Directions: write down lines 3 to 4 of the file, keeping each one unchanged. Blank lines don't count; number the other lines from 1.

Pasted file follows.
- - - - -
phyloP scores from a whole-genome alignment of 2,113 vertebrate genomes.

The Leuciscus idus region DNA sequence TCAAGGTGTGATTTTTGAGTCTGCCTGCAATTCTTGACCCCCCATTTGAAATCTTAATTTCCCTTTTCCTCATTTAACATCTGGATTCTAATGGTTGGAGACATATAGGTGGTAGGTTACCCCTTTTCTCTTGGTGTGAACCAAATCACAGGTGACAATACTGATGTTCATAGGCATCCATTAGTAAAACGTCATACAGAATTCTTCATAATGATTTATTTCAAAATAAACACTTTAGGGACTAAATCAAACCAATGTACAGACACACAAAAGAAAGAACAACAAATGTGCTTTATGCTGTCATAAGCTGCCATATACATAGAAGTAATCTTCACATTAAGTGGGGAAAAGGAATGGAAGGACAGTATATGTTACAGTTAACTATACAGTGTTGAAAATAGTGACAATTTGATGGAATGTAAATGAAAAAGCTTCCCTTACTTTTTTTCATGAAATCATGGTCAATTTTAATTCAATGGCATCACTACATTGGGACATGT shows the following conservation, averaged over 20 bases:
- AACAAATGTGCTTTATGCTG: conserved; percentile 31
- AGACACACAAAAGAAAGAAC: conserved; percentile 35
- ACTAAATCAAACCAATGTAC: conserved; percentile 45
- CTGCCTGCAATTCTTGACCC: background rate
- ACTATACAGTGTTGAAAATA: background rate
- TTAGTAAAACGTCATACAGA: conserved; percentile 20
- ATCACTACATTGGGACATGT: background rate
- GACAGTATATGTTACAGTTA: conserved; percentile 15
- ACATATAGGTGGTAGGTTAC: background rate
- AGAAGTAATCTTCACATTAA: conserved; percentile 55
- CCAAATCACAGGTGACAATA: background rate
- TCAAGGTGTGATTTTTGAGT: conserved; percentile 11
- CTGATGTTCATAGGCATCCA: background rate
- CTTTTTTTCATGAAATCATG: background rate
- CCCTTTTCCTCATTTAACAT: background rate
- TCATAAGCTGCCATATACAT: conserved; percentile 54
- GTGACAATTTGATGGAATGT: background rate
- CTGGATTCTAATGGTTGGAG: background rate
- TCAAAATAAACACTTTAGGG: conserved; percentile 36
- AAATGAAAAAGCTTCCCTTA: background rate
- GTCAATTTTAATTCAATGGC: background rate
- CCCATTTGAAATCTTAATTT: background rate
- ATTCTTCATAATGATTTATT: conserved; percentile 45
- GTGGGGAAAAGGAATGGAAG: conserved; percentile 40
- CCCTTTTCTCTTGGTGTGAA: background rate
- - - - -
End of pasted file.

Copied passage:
- AACAAATGTGCTTTATGCTG: conserved; percentile 31
- AGACACACAAAAGAAAGAAC: conserved; percentile 35